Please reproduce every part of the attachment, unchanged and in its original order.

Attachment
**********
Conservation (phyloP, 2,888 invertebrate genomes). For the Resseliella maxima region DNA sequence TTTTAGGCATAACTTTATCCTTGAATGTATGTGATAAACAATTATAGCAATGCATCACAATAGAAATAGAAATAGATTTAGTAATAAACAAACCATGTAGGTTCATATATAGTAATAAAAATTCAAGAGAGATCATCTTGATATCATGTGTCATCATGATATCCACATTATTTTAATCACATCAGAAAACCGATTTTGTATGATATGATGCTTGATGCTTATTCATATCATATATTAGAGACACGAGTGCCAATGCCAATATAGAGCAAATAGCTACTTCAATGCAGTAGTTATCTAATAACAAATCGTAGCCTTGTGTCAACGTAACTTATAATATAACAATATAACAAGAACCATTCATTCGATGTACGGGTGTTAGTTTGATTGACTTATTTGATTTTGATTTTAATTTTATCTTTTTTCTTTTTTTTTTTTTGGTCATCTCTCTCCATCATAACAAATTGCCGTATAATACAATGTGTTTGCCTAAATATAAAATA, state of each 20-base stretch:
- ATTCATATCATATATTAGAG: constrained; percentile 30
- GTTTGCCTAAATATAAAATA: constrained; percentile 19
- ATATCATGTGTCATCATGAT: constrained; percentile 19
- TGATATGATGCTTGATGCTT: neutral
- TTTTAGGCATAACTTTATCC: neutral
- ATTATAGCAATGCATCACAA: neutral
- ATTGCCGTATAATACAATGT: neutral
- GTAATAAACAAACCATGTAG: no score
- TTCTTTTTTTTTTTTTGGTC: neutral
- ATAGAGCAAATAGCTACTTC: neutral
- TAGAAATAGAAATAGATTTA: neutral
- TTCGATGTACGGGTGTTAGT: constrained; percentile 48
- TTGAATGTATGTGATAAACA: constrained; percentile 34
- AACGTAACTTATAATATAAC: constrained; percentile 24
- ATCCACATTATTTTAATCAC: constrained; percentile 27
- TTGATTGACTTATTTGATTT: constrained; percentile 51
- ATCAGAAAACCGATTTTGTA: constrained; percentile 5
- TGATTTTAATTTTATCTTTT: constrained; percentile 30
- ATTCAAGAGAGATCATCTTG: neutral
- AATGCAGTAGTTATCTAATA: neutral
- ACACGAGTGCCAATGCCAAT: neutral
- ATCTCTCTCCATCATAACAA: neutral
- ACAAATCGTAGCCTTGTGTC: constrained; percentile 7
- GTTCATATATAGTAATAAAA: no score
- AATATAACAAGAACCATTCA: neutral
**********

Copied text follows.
Conservation (phyloP, 2,888 invertebrate genomes). For the Resseliella maxima region DNA sequence TTTTAGGCATAACTTTATCCTTGAATGTATGTGATAAACAATTATAGCAATGCATCACAATAGAAATAGAAATAGATTTAGTAATAAACAAACCATGTAGGTTCATATATAGTAATAAAAATTCAAGAGAGATCATCTTGATATCATGTGTCATCATGATATCCACATTATTTTAATCACATCAGAAAACCGATTTTGTATGATATGATGCTTGATGCTTATTCATATCATATATTAGAGACACGAGTGCCAATGCCAATATAGAGCAAATAGCTACTTCAATGCAGTAGTTATCTAATAACAAATCGTAGCCTTGTGTCAACGTAACTTATAATATAACAATATAACAAGAACCATTCATTCGATGTACGGGTGTTAGTTTGATTGACTTATTTGATTTTGATTTTAATTTTATCTTTTTTCTTTTTTTTTTTTTGGTCATCTCTCTCCATCATAACAAATTGCCGTATAATACAATGTGTTTGCCTAAATATAAAATA, state of each 20-base stretch:
- ATTCATATCATATATTAGAG: constrained; percentile 30
- GTTTGCCTAAATATAAAATA: constrained; percentile 19
- ATATCATGTGTCATCATGAT: constrained; percentile 19
- TGATATGATGCTTGATGCTT: neutral
- TTTTAGGCATAACTTTATCC: neutral
- ATTATAGCAATGCATCACAA: neutral
- ATTGCCGTATAATACAATGT: neutral
- GTAATAAACAAACCATGTAG: no score
- TTCTTTTTTTTTTTTTGGTC: neutral
- ATAGAGCAAATAGCTACTTC: neutral
- TAGAAATAGAAATAGATTTA: neutral
- TTCGATGTACGGGTGTTAGT: constrained; percentile 48
- TTGAATGTATGTGATAAACA: constrained; percentile 34
- AACGTAACTTATAATATAAC: constrained; percentile 24
- ATCCACATTATTTTAATCAC: constrained; percentile 27
- TTGATTGACTTATTTGATTT: constrained; percentile 51
- ATCAGAAAACCGATTTTGTA: constrained; percentile 5
- TGATTTTAATTTTATCTTTT: constrained; percentile 30
- ATTCAAGAGAGATCATCTTG: neutral
- AATGCAGTAGTTATCTAATA: neutral
- ACACGAGTGCCAATGCCAAT: neutral
- ATCTCTCTCCATCATAACAA: neutral
- ACAAATCGTAGCCTTGTGTC: constrained; percentile 7
- GTTCATATATAGTAATAAAA: no score
- AATATAACAAGAACCATTCA: neutral